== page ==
Hall of fame week, Dickerson

Bill Brink 4 years ago

On Wednesday, the results of this year's Hall of Fame voting will be announced. No one was elected after last year's voting; Craig Biggio came the closest with 68.2 percent.

This year, someone certainly will, as Greg Maddux and Tom Glavine join the ballot. The debate will continue regarding players linked to steroids, like Barry Bonds and Roger Clemens, who should be no-brainers but the writers' aversion to putting them in the Hall of Fame. 

If you're interested in the Hall of Fame electoral process, I encourage you to read Jay Jaffe's pieces on the subject. Jaffe, who writes for Sports Illustrated, created JAWS, a metric that compares players on the current ballot with players at their position who are already in the Hall of Fame. Here is this year's list of write-ups.

This year, debate surfaced regarding the limit of 10 players on the ballot. Some writers have struggled to include Maddux, Glavine, Mike Mussina, Mike Piazza and others with other candidates they also find deserving. The New York Times' Tyler Kepner writes about this conundrum.

Many writers have released their ballots already, if you want to get a sneak peek at the voting. Baseball Think Factory has tracked those publicly released, and you can read some explanations here and here and here.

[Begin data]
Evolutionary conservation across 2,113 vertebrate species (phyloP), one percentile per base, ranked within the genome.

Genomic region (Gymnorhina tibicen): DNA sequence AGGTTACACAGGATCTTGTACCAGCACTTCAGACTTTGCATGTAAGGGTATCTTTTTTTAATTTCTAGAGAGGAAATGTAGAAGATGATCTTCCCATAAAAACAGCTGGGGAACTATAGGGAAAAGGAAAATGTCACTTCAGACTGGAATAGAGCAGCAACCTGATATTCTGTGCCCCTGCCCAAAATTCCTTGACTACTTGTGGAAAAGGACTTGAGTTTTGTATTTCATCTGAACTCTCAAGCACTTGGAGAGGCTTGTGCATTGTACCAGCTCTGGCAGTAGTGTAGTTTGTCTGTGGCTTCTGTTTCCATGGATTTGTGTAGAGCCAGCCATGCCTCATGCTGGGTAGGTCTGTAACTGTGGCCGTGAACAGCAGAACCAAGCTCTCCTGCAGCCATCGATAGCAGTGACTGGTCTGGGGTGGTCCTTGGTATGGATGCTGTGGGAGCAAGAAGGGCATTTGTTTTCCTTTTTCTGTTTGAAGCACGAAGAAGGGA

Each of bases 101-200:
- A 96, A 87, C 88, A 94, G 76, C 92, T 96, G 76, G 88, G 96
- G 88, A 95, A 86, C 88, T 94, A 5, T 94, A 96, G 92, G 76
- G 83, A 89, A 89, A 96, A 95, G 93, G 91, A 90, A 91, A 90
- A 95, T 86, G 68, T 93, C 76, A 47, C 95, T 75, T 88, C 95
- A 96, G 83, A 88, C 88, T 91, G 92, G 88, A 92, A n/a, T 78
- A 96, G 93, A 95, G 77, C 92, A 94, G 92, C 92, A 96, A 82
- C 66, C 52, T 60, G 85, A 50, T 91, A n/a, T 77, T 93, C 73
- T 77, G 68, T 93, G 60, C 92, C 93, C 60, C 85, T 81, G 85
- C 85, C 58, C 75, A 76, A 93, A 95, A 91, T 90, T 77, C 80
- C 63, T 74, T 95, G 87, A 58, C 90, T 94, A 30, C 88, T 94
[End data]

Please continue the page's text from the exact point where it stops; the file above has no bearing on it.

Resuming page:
I also encourage this read, by ESPN's Jerry Crasnick, about the effect steroid rumors have on eligible candidates.


The Pirates signed outfielder Chris Dickerson to a minor league contract with an invitation to spring training, the team announced this morning. Dickerson, 31, spent 2013 with the Baltimore Orioles organization. He hit .238/.266/.400 in 109 major league plate appearances across 56 games.

In 37 games with Class AAA Norfolk, the left-handed Dickerson hit .243 with a .350 on-base percentage.

Dickerson has played more left field than right, but he can play both corners.

The Cincinnati Reds drafted Dickerson in 2003, and he debuted with them in 2008. He also played for the Milwaukee Brewers and New York Yankees. His best season was his rookie year, when he hit .304 with a .413 on-base percentage and six homers in 122 plate appearances.